Instead of saying that something is "bad," tell children about what good foods can do for their bodies. All children want to be strong and healthy. Candy tastes good but doesn't do anything good for them. You can tell them that sugary treats can cause cavities, and too many treats can cause a tummy ache, says Patti Scott, RN, MSN, a pediatric nurse practitioner from the Vanderbilt School of Nursing.
What can you do when children go to day care or preschool?
Parents need to voice their opinions and concerns to administrators and offer ideas for healthy alternatives. Building good relationships with care providers and discussing the foods children eat will help support your food-family values.
What about using candy and sweet foods for rewards?
"By using sweet rewards as motivators, adults are pretty much acknowledging that they are out of control of the situation," says Sorte. Parents need to come up with other options and not fall into the food-reward trap.
Scott offers some alternatives: Playing at the park, fishing (real or imagined, with a bucket, stick and paper fish), story time at the library, making Play-Doh animals, making melon ball "people" (or snowmen or animals), then eating the melon. Stickers or even a nice big hug work, too.
Should I limit my child's television viewing?
Research shows that the more your kids watch, the more likely they'll be overweight. "Commercials add to the hard sell of high-sugar and high-fat foods that put the big ouch into the diet. At the same time, watching lots of television means children are not being active, so it's a double whammy," says Sorte. Even if they watch educational programs and/or TV without commercials, they're still more likely to over-consume food and be less active.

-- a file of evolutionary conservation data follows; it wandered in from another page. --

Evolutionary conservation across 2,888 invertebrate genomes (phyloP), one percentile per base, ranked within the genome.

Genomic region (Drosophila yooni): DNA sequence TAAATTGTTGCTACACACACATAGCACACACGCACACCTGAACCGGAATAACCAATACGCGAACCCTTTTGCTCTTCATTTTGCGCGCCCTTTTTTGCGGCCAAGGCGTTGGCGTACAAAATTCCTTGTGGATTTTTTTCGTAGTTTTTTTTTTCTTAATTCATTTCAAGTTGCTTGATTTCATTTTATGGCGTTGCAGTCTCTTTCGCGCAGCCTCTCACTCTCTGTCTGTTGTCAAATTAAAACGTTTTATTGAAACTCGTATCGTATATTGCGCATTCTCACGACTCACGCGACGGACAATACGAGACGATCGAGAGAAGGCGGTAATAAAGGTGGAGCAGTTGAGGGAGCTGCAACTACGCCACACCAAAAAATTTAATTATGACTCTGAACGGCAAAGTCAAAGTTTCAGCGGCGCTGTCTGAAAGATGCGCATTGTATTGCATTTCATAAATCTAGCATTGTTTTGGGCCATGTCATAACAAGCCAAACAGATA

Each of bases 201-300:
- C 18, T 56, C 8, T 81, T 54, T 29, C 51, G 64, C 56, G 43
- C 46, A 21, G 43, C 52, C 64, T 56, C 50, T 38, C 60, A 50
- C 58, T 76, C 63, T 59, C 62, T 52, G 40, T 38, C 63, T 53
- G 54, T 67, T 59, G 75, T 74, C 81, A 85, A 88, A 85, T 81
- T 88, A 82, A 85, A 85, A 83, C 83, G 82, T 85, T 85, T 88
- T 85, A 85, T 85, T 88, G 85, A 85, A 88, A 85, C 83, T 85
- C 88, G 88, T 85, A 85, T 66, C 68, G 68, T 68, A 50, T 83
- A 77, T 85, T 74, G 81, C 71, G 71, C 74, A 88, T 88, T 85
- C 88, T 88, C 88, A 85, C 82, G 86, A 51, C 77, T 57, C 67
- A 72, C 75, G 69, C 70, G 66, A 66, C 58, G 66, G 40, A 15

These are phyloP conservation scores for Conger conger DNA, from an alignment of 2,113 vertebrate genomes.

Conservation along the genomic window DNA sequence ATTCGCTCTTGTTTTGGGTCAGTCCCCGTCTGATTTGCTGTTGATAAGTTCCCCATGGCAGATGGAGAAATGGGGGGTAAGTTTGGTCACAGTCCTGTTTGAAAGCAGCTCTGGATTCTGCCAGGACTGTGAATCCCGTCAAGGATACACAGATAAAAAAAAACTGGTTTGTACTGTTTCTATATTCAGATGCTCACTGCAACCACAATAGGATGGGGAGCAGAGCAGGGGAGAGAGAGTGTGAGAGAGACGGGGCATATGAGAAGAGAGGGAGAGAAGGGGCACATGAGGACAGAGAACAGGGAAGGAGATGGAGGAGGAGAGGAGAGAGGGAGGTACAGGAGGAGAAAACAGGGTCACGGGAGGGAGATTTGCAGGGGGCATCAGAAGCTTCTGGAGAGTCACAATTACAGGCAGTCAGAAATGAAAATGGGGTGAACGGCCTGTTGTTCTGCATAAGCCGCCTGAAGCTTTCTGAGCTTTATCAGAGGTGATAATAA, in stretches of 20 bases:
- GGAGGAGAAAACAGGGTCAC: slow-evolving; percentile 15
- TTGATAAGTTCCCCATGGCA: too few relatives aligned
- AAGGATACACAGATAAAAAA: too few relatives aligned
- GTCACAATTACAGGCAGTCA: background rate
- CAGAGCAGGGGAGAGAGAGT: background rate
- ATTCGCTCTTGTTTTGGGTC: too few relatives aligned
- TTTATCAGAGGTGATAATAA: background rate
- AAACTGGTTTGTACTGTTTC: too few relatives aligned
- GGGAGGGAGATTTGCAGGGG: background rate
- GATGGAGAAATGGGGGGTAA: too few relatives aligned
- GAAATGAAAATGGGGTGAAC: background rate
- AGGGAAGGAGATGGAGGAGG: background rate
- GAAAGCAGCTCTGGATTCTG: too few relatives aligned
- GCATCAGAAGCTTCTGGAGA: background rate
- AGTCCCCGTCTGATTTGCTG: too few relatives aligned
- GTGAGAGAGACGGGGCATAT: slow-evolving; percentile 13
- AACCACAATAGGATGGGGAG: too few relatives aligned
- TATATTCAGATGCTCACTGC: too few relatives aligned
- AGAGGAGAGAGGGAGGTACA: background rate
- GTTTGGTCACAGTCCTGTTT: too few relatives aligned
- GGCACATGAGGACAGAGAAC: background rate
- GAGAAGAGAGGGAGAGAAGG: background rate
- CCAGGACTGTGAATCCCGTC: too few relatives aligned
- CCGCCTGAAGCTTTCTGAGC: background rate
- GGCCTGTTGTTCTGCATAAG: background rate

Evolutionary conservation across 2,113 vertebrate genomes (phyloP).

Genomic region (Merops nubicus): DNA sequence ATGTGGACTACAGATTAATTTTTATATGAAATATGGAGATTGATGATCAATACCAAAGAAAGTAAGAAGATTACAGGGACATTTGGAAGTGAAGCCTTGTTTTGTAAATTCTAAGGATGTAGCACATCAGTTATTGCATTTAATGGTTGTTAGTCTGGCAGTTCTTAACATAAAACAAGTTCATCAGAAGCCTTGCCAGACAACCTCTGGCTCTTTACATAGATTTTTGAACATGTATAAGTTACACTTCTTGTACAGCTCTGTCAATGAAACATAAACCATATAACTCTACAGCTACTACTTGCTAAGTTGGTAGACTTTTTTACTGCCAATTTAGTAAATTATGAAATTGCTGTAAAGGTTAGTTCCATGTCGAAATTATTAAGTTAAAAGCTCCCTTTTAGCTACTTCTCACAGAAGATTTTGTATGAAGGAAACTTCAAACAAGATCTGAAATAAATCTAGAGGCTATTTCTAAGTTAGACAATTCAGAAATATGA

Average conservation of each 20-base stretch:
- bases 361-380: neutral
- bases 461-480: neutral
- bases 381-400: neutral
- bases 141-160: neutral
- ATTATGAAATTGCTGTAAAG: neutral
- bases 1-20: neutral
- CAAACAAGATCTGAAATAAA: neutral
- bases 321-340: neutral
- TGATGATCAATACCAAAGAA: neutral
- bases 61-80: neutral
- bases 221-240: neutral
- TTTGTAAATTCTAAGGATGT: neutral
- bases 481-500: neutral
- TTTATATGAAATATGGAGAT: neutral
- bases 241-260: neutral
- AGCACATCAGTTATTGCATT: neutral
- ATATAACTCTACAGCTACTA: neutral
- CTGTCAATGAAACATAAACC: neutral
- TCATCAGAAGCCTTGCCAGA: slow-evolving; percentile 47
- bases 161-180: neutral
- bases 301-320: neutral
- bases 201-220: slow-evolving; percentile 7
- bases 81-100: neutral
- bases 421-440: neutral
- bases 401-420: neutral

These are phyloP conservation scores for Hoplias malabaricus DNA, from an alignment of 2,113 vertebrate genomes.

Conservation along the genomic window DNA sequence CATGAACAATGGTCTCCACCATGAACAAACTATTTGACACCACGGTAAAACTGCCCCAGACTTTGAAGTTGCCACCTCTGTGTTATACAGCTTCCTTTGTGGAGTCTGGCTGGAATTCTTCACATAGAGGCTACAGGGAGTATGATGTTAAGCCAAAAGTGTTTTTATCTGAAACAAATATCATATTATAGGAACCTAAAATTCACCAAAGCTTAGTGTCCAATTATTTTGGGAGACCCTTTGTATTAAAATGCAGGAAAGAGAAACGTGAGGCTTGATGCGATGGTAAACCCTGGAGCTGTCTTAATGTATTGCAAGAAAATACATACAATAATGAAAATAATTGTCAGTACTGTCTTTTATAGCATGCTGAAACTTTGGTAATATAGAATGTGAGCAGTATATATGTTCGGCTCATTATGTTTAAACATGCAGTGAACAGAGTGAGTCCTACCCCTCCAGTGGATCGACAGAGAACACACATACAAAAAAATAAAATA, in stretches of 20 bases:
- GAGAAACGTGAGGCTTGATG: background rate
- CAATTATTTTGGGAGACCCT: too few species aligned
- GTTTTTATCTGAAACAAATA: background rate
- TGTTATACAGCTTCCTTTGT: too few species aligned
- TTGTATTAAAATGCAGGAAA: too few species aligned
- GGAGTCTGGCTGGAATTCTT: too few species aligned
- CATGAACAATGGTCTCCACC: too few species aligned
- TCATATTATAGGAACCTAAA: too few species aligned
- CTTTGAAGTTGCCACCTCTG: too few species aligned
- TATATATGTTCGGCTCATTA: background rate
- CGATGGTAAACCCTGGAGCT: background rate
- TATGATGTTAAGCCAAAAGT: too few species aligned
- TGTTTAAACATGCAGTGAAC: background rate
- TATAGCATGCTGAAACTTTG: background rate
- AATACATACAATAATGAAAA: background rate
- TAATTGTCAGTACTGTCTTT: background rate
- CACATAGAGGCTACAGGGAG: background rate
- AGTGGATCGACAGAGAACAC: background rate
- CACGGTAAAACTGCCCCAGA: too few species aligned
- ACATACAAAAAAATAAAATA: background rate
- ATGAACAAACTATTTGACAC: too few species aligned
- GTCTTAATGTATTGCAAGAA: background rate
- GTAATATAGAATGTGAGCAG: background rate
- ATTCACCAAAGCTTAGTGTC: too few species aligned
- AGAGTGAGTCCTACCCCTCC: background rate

When I take my child to the supermarket and he/she wants unhealthy foods, what should I do?
Learn the art of saying no -- no matter what the consequences. Offer alternatives, and make sure not to take your children to the supermarket hungry.
Also, get your child involved. They can make the shopping list, help put things in the cart and learn to identify the healthy foods in the store, says Sorte.
If my preschooler is overweight, should I put him/her on a diet?
According to Sorte, "The jury is still out." However, if your preschooler is overweight you should probably consider make some adjustments.
"Think about the balance of food vs. activity in your child's life. If food is predominant, make alterations in the family lifestyle: Serve food in smaller amounts overall (keep from cooking more than the family needs for a meal so the idea of second helpings is reduced); offer treats like ice cream in tiny dishes; choreograph slow-paced mealtimes so children have time to feel food working; create a plan for after-dinner time that does not include TV and use these fun events to distract children from food and inactivity."
Charles Stuart Platkin, a nutrition and public health advocate, is author of "The Diet Detective's Count Down" (Simon & Schuster, 2007) and founder of DietDetective.com, the health and fitness network. Sign up for the free Diet Detective newsletter at www.DietDetective.com.
via North Jersey Herald